"The major reason why I choose QED to do a Ph.D. was the commitment to top-notch research. Collegiality and interactions between students and faculty were a major part of the success of the grad program. Seminar and workshop series are lively and student input is deemed key. Ph.D. students were treated as colleagues by faculty. Even though the size of the department was small relative to other Ph.D. programs, our presence was usually one of the largest at the Canadian Econometric and Macroeconomic Study Groups. Large attendance was in no doubt helped by the generous travel subsidies by faculty members and peer effects.

Another benefit of the small class size is the interaction of students from different cohorts. We learned a lot from one other --- in particular, the Ph.D. 999 seminars served as a useful forum for post-comprehensive students to present their ideas in a relaxed, but challenging, environment. We learned the values of criticality and scientific rigour in a congenial environment."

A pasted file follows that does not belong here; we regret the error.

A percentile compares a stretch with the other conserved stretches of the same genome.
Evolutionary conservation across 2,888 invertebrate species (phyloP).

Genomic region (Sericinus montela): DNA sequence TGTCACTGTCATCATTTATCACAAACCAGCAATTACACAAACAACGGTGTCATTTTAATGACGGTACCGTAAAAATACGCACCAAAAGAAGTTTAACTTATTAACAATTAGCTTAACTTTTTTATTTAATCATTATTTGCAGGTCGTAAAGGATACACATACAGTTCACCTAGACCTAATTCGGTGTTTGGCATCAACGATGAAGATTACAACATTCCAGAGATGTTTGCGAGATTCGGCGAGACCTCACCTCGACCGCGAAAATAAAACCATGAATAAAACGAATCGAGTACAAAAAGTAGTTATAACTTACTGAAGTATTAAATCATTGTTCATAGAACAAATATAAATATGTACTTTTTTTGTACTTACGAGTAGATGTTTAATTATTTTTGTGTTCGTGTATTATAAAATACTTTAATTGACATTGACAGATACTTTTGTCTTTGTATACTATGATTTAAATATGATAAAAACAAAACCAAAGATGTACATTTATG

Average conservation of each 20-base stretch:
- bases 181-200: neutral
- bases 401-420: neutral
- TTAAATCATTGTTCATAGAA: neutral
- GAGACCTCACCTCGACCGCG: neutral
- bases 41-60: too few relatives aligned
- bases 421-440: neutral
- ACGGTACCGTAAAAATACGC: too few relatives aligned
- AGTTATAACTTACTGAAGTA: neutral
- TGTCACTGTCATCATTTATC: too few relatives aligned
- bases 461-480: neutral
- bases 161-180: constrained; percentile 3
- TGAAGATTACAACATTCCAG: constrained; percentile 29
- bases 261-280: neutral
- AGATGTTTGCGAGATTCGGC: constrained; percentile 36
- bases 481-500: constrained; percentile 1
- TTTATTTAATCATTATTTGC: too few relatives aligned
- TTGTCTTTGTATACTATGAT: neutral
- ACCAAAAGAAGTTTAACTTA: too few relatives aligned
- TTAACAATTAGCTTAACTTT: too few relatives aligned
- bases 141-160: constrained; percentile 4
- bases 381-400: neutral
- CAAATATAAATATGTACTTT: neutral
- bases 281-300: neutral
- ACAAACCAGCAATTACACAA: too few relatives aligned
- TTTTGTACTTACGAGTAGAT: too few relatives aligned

Andrew Leach (Ph.D. 2004), Assistant Professor, HEC MontrĂ©al:

"The aspect of the Queen's program that was, I feel, most beneficial to me was the integration of graduate students in the academic environment of the department. Other positives were the level of availability of the faculty and the level of support available for research.